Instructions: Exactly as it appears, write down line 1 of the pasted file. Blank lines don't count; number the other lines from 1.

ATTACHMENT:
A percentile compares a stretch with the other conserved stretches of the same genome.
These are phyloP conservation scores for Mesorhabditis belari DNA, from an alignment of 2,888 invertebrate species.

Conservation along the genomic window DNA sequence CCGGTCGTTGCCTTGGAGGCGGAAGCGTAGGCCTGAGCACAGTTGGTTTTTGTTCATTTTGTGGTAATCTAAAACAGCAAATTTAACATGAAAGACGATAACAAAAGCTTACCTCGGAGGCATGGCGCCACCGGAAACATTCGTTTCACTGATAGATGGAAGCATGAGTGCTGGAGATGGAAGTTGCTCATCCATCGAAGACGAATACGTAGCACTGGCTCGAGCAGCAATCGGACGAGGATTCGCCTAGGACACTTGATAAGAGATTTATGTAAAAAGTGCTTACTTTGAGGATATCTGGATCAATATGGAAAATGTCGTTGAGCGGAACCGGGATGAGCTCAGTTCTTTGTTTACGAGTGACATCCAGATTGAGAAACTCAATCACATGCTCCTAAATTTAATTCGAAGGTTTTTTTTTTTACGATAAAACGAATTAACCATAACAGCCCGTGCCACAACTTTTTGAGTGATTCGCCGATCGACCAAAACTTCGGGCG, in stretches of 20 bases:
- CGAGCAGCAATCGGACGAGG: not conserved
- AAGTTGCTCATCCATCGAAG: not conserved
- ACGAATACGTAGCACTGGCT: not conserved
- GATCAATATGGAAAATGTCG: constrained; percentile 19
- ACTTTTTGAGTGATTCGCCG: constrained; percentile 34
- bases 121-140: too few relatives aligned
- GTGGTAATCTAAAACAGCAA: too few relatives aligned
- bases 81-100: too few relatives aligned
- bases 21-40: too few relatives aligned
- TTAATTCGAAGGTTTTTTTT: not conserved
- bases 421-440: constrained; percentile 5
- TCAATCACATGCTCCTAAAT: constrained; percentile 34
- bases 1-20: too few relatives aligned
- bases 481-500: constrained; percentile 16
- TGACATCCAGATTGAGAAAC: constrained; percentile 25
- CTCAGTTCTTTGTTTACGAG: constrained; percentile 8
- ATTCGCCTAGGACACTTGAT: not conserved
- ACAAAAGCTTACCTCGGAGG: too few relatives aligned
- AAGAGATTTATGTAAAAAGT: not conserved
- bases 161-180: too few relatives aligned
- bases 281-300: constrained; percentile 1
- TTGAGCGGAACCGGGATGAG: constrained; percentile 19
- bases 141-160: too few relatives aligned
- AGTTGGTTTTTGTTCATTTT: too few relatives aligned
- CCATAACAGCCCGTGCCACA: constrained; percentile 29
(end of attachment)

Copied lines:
A percentile compares a stretch with the other conserved stretches of the same genome.